TJ Klune

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TJ Klune
Born (1982-05-20) May 20, 1982 (age 40)
Roseburg, Oregon
Occupation
  • Novelist
  • insurance claims examiner
LanguageEnglish
Genre
Literary movementLGBT literature
Website
www.tjklunebooks.com Edit this at Wikidata

Travis John Klune (born May 20, 1982) is an American author of fantasy and romantic fiction featuring gay and LGBTQ+ characters. His fantasy novel The House in the Cerulean Sea is a New York Times best seller and winner of the 2021 Alex and Mythopoeic Awards. Klune has spoken about how his asexuality influences his writing. His novel Into This River I Drown won the Lambda Literary Award for Best Gay Romance in 2014.

Personal life[edit]

Klune was born in Roseburg, Oregon.[1] He was eight years old when he first began to write fiction. His young work in poetry and short stories were the first to be published.[2] Klune's writing influences include Stephen King, Wilson Rawls, Patricia Nell Warren, Robert McCammon, and Terry Pratchett.[3]

Klune has been open about his lived experiences with asexuality, queerness and neurodiversity, and how they influence his writing. The historical absence of these communities in fiction has motivated choices in Klune's character development.[4][5]

In 2013, Klune proposed to author Eric Arvin at the GayRomLit Conference in Atlanta, Georgia. The two had met for the first time in person one year earlier at the 2012 GayRomLit Conference in Albuquerque, New Mexico.[6] Arvin endured many years of health struggles and passed away on December 12, 2016.[7][8]

Career[edit]

Klune's love of writing began as a child in the 1980s, where he would write fan fiction about his favorite action-adventure video game Metroid. Later in his childhood, he began writing original stories. His teachers would always encourage his work, saying they look forward to seeing his writing in bookstores one day.[2]

Klune's first book, Bear, Otter and the Kid, was published in 2011. Due to the prevalence of pen names in M/M romantic fiction, he wrote under the pseudonym TJ Klune.[9] His motivation for this first book came from a realization of the poor, often offensive stereotypes of queer characters within stories. He wanted to be able to write a novel that had an accurate representation of queer relationships, that were not stereotypical, instead were seen as relatable and positive.[2] Amazon noted Bear, Otter and the Kid as one of the top LGBTQ+ books of 2011.[10]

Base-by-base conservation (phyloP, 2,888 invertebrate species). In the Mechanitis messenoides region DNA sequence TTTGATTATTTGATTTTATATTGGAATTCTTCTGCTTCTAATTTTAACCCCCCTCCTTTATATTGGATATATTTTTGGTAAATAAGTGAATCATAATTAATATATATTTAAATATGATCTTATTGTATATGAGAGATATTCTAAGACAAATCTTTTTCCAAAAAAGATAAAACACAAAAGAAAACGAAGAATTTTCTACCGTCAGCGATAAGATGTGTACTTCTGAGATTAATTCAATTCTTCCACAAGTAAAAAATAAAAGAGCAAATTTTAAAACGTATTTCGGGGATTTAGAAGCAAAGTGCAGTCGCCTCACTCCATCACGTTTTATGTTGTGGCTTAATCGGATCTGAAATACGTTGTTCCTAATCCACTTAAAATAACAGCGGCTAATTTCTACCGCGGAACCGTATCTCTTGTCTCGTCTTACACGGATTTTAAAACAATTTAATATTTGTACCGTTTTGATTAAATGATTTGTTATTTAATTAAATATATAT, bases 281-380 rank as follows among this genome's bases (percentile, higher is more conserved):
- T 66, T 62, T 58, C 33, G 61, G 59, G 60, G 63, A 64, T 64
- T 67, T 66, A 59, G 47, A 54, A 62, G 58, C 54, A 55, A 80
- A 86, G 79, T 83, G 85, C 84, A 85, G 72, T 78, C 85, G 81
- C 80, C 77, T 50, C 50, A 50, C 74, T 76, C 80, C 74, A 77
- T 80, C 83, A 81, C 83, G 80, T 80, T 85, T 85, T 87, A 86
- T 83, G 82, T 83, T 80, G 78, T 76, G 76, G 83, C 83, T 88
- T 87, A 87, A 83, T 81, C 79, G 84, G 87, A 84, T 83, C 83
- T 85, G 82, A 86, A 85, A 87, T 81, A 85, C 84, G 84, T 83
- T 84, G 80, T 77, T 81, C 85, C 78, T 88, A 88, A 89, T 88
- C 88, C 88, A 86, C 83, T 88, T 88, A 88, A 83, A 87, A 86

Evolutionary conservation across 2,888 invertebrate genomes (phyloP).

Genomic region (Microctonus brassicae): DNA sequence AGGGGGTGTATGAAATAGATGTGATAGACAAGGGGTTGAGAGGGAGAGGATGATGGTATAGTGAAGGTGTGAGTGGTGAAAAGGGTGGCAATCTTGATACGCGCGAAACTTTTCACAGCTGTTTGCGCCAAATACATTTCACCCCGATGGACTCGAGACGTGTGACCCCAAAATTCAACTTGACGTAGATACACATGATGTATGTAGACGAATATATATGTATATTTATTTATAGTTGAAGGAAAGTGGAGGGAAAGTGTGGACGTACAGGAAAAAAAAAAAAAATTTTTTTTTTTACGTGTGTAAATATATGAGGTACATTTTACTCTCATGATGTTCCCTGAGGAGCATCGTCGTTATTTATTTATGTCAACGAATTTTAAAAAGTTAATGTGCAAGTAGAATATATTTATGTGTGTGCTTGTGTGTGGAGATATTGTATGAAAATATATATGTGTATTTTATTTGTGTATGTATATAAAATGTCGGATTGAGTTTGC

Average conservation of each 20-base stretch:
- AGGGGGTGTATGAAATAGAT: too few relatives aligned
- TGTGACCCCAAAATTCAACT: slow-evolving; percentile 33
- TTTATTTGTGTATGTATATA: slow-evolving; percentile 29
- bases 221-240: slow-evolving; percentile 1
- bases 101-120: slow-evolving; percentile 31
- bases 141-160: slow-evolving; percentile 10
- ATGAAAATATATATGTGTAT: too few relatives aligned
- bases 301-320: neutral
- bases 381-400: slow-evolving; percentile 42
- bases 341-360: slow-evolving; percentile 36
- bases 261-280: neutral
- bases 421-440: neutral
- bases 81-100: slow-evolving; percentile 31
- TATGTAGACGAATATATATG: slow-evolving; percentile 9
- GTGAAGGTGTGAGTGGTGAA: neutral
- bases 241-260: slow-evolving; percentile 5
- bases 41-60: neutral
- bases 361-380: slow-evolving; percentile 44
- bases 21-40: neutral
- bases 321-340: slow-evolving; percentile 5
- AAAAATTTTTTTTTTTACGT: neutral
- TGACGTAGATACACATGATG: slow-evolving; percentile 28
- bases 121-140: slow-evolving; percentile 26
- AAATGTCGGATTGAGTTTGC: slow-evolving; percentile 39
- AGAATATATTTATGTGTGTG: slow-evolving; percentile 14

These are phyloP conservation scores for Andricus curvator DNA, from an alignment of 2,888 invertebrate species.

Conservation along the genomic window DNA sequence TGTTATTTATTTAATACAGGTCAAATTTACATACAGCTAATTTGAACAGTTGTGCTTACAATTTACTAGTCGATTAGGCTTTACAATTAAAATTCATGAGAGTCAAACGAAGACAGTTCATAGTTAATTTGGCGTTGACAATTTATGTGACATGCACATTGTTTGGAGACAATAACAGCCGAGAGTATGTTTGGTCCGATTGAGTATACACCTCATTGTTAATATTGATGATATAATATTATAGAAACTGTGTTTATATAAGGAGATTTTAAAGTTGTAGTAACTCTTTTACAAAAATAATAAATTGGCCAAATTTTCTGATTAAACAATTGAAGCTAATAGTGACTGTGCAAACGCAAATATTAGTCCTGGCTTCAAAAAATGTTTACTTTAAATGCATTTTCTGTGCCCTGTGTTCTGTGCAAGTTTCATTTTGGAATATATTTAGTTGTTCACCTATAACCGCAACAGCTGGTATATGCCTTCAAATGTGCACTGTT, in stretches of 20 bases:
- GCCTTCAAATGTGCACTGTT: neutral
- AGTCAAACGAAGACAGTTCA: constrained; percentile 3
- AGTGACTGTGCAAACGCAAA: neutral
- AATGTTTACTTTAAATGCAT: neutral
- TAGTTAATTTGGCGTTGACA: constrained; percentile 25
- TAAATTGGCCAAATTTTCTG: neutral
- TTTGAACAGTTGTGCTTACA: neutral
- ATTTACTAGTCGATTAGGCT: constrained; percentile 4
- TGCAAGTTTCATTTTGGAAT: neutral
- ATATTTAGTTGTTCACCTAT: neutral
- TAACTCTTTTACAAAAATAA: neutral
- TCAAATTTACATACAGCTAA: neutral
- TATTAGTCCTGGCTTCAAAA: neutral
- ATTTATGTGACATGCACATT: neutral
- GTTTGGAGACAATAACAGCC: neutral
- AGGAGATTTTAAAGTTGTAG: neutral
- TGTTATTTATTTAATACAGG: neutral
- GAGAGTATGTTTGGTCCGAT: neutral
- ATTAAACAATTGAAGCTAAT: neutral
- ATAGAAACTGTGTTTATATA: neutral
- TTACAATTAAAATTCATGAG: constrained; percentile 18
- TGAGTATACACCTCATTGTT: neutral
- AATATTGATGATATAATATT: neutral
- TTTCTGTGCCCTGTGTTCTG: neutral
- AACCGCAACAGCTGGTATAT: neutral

In 2013, he wrote a magical realist novel, Into This River I Drown, while processing the death of his father.[1] A supernatural tale about grief and love in a small town, it won the 2014 Lambda Literary Award for Best Gay Romance.[11] Other novels written by Klune include the queer werewolf series Green Creek, the queer superhero series The Extraordinaries, the contemporary romance How to be a Normal Person and the comedic fantasy series Tales from Verania.

The House in the Cerulean Sea, Klune's first stand-alone novel published with the Macmillan Tor imprint, was partially inspired by the Sixties Scoop, where the Canadian government removed Indigenous children from their homes and placed them with unrelated white, middle-class families. Seeing the similarities of this event take place in the current-day Southern United States, Klune felt a need to write a story celebrating children's differences and to show the positive effects of giving children a safe and supportive place to be themselves.[2] The book is about a man named Linus Baker who travels to Marsyas Island as a representative of the Department in Charge of Magical Youth. The island is home to six magical kids, including Lucifer aka "Lucy" - the son of the devil.

Klune is signed with the Macmillan Tor imprint, Tor Teen, for two more stand-alone Young Adult novels and the completion of his Extraordinaries trilogy.[12]

Awards and critical reception[edit]

Year[a] Work Award Category Result Ref.
2013 Into This River I Drown Lambda Literary Award Gay Romance Won [11]
2020 The House in the Cerulean Sea Alex Award Novel[b] Won [14]
Mythopoeic Fantasy Award Adult Literature Won [15]
2021 Under the Whispering Door Locus Award Fantasy Novel Nominated [16]

Klune's Young Adult debut, The Extraordinaries, is praised by Kirkus for its use of superhero and fan fiction tropes, while Publishers Weekly compliments Klune on writing a teenaged character with ADHD in a positive and supportive light.[17][18]